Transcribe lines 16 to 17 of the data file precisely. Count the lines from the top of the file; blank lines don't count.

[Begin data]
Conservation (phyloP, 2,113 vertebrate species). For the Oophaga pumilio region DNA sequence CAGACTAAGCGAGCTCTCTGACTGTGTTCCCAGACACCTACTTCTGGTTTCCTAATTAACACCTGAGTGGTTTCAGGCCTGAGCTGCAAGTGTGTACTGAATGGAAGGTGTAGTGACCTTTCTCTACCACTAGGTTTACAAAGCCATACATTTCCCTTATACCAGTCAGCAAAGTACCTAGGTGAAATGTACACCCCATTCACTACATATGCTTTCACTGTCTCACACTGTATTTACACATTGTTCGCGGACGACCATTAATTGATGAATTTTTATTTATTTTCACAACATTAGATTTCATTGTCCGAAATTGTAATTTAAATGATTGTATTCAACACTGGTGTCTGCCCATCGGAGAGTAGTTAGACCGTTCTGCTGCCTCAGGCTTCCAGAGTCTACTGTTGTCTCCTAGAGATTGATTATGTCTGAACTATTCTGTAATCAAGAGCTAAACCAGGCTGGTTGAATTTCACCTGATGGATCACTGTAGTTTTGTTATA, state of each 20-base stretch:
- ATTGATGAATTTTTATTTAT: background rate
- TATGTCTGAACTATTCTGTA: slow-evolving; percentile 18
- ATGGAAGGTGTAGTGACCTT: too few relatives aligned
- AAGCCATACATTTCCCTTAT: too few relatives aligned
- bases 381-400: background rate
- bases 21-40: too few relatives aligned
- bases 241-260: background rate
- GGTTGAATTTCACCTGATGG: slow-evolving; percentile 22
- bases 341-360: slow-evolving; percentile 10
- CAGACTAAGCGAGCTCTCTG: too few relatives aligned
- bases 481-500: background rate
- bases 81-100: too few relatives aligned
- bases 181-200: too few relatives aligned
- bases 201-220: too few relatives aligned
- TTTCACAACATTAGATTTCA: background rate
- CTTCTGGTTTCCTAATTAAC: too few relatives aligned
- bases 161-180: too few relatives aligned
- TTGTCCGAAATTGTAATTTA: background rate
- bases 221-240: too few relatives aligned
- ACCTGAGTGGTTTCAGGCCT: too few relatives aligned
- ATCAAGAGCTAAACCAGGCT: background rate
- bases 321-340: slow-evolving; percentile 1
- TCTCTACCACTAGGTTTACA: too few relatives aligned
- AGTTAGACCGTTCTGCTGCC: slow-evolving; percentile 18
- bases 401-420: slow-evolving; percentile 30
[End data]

- TTTCACAACATTAGATTTCA: background rate
- CTTCTGGTTTCCTAATTAAC: too few relatives aligned